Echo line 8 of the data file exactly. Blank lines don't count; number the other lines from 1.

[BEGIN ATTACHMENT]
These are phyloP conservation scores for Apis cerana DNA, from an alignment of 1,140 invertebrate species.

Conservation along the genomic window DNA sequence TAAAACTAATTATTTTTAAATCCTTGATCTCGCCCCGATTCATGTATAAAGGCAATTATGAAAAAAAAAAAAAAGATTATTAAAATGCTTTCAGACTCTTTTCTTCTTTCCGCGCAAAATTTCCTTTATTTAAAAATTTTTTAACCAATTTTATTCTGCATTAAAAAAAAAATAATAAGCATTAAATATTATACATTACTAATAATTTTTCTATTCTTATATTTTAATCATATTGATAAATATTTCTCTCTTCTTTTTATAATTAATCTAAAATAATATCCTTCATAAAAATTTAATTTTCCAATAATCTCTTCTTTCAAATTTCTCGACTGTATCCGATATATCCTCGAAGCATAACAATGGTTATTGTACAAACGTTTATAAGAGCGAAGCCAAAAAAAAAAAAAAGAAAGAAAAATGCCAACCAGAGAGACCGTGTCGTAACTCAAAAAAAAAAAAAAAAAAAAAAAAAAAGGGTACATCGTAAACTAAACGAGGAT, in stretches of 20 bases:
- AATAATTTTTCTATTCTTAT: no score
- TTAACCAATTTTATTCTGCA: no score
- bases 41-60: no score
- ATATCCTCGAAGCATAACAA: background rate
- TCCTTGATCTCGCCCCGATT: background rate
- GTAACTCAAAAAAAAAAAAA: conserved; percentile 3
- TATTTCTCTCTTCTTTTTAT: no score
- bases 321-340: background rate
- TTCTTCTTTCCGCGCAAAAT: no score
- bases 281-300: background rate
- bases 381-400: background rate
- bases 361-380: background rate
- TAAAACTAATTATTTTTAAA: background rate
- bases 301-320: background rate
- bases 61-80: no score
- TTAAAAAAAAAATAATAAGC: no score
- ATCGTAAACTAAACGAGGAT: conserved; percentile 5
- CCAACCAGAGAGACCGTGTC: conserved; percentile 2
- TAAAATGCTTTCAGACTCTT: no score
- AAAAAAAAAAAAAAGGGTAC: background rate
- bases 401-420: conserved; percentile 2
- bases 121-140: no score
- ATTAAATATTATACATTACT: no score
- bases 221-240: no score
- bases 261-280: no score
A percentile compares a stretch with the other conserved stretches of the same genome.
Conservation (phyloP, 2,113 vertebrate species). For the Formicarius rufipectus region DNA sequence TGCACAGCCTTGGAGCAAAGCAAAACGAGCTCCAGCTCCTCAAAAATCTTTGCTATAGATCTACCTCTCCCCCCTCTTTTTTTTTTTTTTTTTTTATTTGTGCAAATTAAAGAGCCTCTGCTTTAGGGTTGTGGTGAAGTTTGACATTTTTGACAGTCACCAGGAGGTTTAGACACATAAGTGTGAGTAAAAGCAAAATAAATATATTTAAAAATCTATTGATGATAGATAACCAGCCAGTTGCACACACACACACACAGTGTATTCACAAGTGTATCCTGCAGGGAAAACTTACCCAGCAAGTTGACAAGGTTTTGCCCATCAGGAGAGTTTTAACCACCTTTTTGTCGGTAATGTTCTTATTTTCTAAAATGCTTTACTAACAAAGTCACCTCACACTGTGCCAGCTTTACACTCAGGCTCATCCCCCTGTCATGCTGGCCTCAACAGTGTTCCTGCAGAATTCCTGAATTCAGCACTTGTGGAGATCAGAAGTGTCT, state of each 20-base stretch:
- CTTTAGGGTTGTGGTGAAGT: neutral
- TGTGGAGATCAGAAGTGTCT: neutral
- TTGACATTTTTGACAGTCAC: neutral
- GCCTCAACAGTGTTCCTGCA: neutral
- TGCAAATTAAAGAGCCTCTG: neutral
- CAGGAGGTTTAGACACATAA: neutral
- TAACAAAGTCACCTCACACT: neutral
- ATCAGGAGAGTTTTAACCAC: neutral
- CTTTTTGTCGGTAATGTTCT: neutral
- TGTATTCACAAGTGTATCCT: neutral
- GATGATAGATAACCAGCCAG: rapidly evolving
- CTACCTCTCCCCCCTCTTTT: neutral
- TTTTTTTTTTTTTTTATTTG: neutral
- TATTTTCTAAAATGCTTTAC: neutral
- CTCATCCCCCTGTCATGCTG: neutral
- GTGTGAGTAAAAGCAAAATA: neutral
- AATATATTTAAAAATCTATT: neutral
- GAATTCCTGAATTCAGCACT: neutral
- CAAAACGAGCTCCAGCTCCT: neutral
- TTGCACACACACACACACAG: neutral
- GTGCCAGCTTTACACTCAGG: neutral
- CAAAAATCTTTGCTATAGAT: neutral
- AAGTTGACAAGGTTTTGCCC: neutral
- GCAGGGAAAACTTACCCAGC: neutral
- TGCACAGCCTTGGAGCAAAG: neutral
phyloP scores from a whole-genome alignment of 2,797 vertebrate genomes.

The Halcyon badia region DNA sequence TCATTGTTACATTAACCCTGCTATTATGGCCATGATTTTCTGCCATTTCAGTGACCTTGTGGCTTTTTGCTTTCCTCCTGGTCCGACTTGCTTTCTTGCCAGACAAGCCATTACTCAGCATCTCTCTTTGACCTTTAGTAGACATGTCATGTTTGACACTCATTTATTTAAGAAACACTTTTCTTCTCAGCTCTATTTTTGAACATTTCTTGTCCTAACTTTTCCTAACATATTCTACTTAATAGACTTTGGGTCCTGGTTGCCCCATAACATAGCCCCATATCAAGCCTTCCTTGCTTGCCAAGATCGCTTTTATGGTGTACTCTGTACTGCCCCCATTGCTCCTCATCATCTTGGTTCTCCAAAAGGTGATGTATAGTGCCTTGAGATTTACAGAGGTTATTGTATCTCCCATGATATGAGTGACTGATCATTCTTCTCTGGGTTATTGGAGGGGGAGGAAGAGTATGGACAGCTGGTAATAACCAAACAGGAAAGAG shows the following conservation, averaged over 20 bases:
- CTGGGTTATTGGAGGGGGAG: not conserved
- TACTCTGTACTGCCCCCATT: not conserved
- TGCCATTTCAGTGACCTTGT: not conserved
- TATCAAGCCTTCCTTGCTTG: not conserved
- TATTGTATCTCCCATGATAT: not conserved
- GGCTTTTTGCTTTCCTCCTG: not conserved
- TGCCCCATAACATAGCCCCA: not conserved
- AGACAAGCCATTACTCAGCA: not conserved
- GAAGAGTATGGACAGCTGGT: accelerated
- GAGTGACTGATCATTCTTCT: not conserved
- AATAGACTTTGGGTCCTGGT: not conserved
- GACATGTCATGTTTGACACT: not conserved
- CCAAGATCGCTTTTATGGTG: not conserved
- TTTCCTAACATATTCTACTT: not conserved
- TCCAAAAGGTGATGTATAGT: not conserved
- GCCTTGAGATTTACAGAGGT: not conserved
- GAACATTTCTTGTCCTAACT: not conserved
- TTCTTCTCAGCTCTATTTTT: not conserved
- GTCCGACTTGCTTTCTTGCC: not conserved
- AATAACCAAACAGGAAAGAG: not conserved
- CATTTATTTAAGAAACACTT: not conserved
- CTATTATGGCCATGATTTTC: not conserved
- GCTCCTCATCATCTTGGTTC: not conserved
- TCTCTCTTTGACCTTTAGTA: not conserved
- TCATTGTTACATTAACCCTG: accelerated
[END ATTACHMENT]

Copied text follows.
- GTAACTCAAAAAAAAAAAAA: conserved; percentile 3